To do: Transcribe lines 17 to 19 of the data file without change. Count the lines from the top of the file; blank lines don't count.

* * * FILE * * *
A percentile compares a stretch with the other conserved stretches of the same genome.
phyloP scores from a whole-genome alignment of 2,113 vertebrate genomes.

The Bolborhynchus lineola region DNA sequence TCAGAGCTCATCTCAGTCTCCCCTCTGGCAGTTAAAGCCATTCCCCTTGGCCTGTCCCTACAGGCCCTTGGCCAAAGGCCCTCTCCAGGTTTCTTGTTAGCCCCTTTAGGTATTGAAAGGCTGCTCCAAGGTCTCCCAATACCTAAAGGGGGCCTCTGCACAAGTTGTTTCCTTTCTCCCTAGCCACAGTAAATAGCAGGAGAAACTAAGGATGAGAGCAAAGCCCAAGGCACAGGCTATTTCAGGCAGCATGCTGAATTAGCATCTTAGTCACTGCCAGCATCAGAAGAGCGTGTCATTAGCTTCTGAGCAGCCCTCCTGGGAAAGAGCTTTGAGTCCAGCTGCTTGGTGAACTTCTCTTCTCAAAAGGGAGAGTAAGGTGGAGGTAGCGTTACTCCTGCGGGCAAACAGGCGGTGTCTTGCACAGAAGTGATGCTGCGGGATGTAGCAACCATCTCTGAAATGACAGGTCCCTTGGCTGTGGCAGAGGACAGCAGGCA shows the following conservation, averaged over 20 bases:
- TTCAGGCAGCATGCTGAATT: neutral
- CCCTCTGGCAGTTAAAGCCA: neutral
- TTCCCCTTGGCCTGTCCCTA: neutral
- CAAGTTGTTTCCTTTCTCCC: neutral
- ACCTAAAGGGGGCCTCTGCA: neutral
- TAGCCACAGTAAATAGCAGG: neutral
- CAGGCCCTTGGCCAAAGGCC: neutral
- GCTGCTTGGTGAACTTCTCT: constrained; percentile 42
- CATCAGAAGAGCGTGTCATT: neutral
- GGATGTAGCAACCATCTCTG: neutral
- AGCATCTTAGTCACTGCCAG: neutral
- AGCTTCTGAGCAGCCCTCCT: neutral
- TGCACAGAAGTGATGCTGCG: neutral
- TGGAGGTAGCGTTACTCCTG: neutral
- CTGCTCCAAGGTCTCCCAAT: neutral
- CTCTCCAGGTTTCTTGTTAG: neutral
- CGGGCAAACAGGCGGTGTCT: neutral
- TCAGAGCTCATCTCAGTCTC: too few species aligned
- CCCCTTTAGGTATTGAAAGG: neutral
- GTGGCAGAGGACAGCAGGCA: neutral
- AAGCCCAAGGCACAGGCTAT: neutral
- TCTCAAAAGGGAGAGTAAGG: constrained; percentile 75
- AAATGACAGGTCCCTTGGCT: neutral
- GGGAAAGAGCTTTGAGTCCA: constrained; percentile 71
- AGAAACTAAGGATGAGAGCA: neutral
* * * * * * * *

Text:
- TGGAGGTAGCGTTACTCCTG: neutral
- CTGCTCCAAGGTCTCCCAAT: neutral
- CTCTCCAGGTTTCTTGTTAG: neutral